Summer Woes Already?
Gasoline, crude-oil prices rise amid supply worries
NEW YORK -- Summer is six months away, but oil traders ended the last full session of 2005 fretting about whether gasoline supplies will stretch to meet peak demand when U.S. motorists hit the road for their getaways.
Concerns that a tight supply-demand balance will get much tighter in 2006 after refiners comply with stricter federal-environmental regulations pushed the entire energy complex higher this past week, according to a report in The Wall Street Journal.
As of last Thursday, New York Mercantile Exchange gasoline [image-nocss] futures for January delivery were 6.6% higher at $1.6524 a gallon compared with a week earlier, while crude-oil futures for February delivery were up 3.2% on the week at $60.32 a barrel. The exchange closed early Friday and was closed Monday in observance of New Year's.
Crude prices were up 39% for the year to date, the strongest year for oil since 2002, when prices surged more than 50% in a recovery from the effects of the Sept. 11, 2001, terrorist attacks.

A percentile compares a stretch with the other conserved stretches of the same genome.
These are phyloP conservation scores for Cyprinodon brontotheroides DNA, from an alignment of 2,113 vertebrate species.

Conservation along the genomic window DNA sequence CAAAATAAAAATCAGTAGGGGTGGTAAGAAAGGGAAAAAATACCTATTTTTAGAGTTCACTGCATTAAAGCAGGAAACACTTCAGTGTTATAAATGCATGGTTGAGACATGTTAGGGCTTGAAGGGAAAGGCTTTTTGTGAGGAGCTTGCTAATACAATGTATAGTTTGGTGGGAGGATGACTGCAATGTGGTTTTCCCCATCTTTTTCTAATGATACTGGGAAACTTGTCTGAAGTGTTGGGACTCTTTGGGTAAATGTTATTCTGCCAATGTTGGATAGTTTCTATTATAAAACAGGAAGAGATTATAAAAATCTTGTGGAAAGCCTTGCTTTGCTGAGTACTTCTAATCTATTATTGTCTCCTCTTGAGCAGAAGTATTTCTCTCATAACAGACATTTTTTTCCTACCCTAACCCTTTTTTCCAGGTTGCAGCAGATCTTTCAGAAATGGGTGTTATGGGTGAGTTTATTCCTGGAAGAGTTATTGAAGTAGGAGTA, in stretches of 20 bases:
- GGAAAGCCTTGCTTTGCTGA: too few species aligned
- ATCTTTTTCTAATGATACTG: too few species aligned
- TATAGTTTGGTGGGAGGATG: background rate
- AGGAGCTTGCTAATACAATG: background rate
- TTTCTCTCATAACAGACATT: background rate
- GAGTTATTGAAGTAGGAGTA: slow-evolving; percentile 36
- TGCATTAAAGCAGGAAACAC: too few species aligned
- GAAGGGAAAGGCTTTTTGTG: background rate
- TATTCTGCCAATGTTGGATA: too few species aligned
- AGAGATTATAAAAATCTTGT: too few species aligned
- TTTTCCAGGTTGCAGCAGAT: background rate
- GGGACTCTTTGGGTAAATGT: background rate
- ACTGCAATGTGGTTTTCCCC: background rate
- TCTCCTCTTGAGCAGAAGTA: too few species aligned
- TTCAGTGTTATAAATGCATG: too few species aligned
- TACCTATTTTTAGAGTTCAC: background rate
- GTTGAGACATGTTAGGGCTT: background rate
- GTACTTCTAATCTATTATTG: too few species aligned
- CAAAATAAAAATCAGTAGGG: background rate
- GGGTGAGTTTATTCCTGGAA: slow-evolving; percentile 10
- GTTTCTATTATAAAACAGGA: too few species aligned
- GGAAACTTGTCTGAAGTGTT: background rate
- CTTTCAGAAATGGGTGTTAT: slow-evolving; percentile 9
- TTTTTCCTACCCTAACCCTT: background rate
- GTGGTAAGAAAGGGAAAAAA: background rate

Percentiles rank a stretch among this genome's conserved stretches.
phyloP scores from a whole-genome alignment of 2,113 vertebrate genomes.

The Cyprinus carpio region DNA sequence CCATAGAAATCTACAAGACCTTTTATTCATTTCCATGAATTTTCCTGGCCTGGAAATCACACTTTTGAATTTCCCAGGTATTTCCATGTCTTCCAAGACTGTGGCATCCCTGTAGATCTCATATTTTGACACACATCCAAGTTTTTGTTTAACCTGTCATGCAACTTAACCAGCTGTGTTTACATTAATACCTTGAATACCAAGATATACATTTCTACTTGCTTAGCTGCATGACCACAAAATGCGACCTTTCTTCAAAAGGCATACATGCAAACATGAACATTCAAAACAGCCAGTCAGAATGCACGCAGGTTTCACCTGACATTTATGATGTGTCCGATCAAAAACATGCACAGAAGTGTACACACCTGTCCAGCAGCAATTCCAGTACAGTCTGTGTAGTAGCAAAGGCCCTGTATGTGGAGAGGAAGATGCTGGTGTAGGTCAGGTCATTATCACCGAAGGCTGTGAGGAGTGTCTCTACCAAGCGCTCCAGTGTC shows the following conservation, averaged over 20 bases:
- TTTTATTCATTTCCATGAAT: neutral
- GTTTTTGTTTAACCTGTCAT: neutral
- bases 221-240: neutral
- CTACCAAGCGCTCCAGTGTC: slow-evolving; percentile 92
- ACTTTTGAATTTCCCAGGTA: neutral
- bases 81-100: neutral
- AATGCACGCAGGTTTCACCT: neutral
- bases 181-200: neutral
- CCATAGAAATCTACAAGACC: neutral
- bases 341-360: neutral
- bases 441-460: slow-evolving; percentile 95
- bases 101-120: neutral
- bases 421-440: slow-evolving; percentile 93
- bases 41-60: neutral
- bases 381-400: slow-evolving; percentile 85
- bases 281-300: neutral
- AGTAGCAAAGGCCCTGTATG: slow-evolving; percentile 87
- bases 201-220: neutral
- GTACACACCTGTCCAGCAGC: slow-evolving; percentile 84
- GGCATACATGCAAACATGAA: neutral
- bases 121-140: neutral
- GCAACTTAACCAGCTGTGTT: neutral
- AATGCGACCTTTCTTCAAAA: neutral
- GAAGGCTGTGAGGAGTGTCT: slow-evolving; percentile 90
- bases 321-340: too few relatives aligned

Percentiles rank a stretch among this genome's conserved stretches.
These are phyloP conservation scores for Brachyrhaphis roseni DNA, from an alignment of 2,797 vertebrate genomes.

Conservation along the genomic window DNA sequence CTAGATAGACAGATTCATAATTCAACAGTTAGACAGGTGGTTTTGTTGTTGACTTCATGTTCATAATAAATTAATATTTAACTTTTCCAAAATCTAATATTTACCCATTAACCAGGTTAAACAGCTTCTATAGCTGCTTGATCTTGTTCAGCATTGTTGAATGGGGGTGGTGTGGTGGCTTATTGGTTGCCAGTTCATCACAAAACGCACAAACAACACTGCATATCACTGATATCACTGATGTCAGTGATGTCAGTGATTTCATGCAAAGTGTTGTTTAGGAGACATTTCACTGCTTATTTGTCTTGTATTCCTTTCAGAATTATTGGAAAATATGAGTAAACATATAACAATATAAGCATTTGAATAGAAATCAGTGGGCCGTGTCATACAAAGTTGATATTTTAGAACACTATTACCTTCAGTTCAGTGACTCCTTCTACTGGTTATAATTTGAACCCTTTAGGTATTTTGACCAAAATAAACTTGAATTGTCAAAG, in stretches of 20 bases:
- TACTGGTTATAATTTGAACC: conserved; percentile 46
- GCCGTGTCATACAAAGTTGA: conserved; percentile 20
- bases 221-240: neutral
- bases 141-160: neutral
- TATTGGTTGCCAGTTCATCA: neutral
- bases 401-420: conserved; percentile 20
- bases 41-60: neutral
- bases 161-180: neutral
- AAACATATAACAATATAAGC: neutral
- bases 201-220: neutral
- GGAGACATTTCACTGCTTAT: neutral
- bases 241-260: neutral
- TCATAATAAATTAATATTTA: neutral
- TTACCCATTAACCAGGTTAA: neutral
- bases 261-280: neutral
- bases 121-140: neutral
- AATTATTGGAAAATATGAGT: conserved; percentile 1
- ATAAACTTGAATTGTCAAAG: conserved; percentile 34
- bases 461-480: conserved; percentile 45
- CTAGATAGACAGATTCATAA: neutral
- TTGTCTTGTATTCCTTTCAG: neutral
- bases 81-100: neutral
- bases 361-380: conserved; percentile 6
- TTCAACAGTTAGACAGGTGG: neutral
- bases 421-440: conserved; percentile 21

Gasoline led the rally after government data revealed that U.S. gasoline inventories stand 13% below year-earlier levels and well below their five-year average for this time of year.
A report by New York consultant PIRA Energy Group, echoing concerns expressed by other industry consultants, helped spark buying during quiet trading. It said "relatively high prices" would be required to balance gasoline supply and demand in 2006 as refiners struggle to meet more restrictive low-sulfur gasoline requirements.
PIRA said a voluntary phase out of the use of additive methyl tertiary-butyl ether (MTBE) and the mandatory use of ethanol in gasoline production will cut into both domestic and imported supplies.
Some refiners, such as Valero Energy Corp., San Antonio, are keen to eliminate use of MTBE, which has been used to reduce tailpipe emissions but has been found to contaminate drinking water, after failing to win liability protection from Congress.
Mark Routt, a senior analyst at Energy Security Analysis Inc. in Boston, agreed that pump prices will inevitably rise and possibly surpass 2005's highs above $3 a gallon, but he expects refiners will be able to meet demand.
However, a return to $3 pump prices won't have the same impact on consumption as they did in the aftermath of Hurricane Katrina, analysts said. "We've learned that these psychological price barriers never have the same impact the second time around," said Phil Flynn, an analyst with Alaron Trading Corp. in Chicago.